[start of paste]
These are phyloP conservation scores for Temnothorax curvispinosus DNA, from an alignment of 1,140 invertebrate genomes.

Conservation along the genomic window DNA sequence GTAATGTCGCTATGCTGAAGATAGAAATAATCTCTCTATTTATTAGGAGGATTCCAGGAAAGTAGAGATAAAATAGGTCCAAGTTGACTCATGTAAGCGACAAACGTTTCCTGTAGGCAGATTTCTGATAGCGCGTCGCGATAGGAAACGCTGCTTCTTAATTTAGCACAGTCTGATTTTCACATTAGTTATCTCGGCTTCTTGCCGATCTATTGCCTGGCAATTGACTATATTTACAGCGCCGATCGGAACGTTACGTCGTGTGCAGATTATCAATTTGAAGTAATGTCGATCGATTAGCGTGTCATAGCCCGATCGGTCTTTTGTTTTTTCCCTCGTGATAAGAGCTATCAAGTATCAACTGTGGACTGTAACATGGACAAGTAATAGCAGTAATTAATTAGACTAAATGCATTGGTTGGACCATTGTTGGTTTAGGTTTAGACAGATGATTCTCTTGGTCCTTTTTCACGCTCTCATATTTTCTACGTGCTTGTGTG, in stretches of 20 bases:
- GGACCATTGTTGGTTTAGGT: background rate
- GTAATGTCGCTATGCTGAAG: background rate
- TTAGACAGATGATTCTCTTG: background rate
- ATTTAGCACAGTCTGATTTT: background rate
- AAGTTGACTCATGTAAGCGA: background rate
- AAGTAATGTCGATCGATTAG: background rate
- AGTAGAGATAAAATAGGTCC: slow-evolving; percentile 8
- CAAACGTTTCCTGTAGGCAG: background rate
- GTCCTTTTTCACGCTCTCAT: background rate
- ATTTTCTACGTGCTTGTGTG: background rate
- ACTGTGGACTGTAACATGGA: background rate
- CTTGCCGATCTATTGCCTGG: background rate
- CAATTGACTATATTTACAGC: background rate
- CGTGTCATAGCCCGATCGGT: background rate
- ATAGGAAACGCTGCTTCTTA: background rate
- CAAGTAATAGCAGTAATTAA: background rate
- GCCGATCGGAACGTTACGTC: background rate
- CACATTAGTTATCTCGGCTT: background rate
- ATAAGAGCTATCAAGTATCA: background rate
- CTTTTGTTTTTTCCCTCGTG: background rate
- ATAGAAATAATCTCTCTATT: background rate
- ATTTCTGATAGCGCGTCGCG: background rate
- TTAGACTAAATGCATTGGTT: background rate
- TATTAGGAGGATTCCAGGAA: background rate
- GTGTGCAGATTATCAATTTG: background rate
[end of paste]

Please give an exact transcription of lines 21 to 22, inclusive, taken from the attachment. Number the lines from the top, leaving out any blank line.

- ATAAGAGCTATCAAGTATCA: background rate
- CTTTTGTTTTTTCCCTCGTG: background rate